Several years after, in 2007, I had written a Disco Delivery entry for this album and I pretty much jumped off some of what I had written then when I began the liner essay for this. One thing about this album that has always stood out for me is that I've always found it to be the bridge between Patrick Adams' experimental side on his productions on the P&P label, like Cloud One and the more slick, sophisticated arrangements that he was also known for, especially on his major label work. You've got a light string arrangement on "Weekend," you have the heavy moogy freakiness, the sweet, sublime and soulful sides ("May My Love Be With You") and of course, the lascvisious side as well ('I'm A Big Freak (R U 1 2)"). It's like a summary of the many angles of Patrick's musical approach at the time and in the credits, a gathering of many of his closest associates.
It had actually taken a little while to do so, but last summer I was fortunate enough to get in contact with this two of the album's leading figures - Patrick Adams himself and Leroy Burgess (who co-wrote "Weekend" and "Much Too Much" with James Calloway and co-produced both tracks with Patrick) and interview them over the phone for this. Prior to doing so, I was expecting to rely a great deal on both of their RBMA lecture sessions, which both Patrick and Leroy had done some nearly 10 years apart. As informative as those conversations are, it was no replacement for speaking to them personally about the album, their working relationship and how certain songs on the record came to be. Still, both of their RBMA lectures are highly recommended viewing for anyone even halfway interested in their work..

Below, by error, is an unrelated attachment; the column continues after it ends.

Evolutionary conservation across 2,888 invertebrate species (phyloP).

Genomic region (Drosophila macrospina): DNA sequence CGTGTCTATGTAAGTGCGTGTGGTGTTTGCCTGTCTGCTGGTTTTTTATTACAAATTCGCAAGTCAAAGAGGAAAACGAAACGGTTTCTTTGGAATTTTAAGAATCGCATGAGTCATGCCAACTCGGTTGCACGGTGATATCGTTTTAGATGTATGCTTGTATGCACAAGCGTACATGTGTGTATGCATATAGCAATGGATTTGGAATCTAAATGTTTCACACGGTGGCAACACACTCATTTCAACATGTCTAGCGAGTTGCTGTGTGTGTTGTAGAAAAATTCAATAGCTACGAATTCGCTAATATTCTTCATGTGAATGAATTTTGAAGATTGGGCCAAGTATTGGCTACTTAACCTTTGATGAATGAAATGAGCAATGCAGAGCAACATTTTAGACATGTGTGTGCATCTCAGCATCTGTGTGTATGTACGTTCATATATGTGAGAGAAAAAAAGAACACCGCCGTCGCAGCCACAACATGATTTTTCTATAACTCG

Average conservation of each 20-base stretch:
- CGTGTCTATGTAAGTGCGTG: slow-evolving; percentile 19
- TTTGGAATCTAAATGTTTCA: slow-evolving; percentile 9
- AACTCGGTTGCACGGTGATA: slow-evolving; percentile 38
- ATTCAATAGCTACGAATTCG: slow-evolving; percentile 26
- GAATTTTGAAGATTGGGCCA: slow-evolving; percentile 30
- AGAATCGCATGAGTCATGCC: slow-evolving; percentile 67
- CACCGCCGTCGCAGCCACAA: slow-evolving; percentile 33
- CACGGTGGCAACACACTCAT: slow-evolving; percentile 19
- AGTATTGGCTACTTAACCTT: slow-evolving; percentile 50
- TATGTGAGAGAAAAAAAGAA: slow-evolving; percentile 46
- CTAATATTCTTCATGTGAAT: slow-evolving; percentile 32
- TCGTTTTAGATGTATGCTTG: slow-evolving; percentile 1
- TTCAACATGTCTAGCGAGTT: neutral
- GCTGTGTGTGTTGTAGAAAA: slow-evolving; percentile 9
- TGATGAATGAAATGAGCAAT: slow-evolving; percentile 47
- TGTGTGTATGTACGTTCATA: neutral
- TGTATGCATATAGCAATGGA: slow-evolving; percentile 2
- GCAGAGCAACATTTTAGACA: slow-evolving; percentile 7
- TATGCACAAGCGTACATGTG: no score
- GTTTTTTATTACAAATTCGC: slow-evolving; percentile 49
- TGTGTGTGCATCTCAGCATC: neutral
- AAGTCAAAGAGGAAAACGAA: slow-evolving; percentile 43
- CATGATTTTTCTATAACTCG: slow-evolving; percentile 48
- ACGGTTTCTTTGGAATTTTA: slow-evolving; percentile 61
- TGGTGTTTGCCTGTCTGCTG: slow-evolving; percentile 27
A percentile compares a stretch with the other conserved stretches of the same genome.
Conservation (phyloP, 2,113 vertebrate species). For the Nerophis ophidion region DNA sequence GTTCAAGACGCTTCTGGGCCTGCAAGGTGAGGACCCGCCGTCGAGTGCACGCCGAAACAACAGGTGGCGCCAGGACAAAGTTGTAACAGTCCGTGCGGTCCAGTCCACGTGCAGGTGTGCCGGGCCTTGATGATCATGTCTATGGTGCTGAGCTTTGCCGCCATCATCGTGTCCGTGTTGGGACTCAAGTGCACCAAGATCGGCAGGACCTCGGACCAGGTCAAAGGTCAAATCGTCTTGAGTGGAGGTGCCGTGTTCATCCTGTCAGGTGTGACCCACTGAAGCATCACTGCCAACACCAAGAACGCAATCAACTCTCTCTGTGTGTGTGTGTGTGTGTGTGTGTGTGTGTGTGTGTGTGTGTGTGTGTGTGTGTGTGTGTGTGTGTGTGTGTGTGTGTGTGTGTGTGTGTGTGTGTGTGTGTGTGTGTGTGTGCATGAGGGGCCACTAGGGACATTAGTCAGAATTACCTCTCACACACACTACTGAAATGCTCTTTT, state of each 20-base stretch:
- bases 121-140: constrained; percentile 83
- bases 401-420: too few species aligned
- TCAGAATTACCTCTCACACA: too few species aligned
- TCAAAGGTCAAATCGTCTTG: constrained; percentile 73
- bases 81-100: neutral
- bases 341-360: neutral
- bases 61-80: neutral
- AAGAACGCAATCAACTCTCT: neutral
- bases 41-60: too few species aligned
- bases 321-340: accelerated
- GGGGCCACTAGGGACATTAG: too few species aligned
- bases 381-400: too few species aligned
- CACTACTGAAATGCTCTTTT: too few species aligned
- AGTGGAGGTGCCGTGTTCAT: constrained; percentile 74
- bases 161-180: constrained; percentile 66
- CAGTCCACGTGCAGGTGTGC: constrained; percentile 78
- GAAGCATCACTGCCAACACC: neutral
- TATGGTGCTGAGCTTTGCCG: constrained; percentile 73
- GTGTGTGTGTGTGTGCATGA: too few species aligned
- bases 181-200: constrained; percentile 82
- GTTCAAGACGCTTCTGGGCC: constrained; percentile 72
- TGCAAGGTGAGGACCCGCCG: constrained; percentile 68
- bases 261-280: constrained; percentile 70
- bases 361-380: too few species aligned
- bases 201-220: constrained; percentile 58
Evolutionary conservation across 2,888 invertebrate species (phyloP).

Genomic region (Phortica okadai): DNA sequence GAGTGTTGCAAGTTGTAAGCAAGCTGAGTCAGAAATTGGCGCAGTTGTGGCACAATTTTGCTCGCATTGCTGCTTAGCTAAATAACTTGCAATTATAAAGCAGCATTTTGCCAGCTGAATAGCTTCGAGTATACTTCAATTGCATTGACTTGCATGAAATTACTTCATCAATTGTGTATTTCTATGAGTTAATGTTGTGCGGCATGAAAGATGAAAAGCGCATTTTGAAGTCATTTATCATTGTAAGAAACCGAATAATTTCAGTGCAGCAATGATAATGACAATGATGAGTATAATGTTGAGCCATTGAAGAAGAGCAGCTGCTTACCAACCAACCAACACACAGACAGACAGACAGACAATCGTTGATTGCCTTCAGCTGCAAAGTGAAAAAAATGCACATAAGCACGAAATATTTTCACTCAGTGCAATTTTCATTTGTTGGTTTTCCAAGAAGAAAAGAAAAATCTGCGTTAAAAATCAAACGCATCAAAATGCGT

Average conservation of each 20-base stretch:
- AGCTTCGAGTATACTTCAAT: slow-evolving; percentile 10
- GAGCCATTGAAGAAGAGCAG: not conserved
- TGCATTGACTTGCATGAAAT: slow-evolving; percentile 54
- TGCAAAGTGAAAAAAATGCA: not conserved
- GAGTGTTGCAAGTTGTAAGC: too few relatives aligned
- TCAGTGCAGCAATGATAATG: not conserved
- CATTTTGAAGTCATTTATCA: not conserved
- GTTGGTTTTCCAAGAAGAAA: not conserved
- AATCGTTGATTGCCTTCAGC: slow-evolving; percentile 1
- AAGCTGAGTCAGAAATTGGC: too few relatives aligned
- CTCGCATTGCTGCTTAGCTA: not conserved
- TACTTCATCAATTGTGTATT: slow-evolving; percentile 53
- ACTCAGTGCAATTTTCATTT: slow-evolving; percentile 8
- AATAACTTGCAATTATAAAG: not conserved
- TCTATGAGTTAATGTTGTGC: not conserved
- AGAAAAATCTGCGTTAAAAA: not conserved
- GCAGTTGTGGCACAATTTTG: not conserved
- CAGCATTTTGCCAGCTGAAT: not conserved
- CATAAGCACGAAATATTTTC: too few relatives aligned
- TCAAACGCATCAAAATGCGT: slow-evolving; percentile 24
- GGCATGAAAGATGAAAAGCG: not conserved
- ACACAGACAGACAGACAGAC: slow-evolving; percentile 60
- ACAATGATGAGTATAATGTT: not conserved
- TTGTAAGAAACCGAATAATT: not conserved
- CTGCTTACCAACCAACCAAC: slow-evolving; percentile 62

Lecture: Patrick Adams (New York, 2013)
Uploaded by Red Bull Music Academy on Vimeo.
Lecture: Leroy Burgess (Rome, 2004)
Uploaded by Red Bull Music Academy on Vimeo.
From there, I dug a little deeper and also managed to contact Issy Sanchez, who was Atlantic Records' Director of Disco Promotion and A&R at the time and who had also done the highly sought-after 12" remix of "Weekend." Issy was not only able to give insight into that 12" mix and some of workings within the label, but given that he was fairly tight with Larry Levan and the Paradise Garage organization, was able to give some insight into how well "Weekend" had been received there and just how much of a classic it had become for Larry and the Garage crowd.
Phreek - Weekend (12" Disco Mix by Issy Sanchez, Vocal: Christie Shire)
Uploaded by tmontyb10011
Another key player I contacted for this was Christine Wiltshire, the lead vocalist on "Weekend," on both this and the Class Action cover version that came later. Credited as both Christine Wiltshire and Christie Shire on the album credits, Christine was not only one of Patrick's main backing vocalists and his vocal contractor but also his girlfriend at the time (they have a daughter and were together - personally and professionally for over a decade). I'd have to say that finding Christine was one of the greatest revelations in this process. The now Oscar winning documentary 20 Feet From Stardom had just come out at the time, and hearing her story, she could have very easily been one of the film's subjects. Given how prolific she was as a background vocalist (and not just on Patrick's material), I was surprised to hear that she hadn't really been interviewed in depth about her work before our conversation. Her beginnings in the music business go back well before her disco work, when she sang in a trio called Something Different, with two childhood friends - Angel Coakley along with a certain Jocelyn Brown, who'd become a prominent and prolific vocalist in her own right (and who also appears here on Phreek and on quite a few of Patrick's major productions).. As a trio, Something Different had sang with Zulema, Bill Withers and even John and Yoko (getting a featured billing on Yoko Ono and The Plastic Ono Band's "Feeling The Space" album, no less). Apart from the trio, Christine herself would sing with Lou Reed and with Luther Vandross' group on his very first album, as well. While I was only able to use a small part of our interview for the liner notes, it was without a doubt one of the most valuable conversations I'd have in this whole process..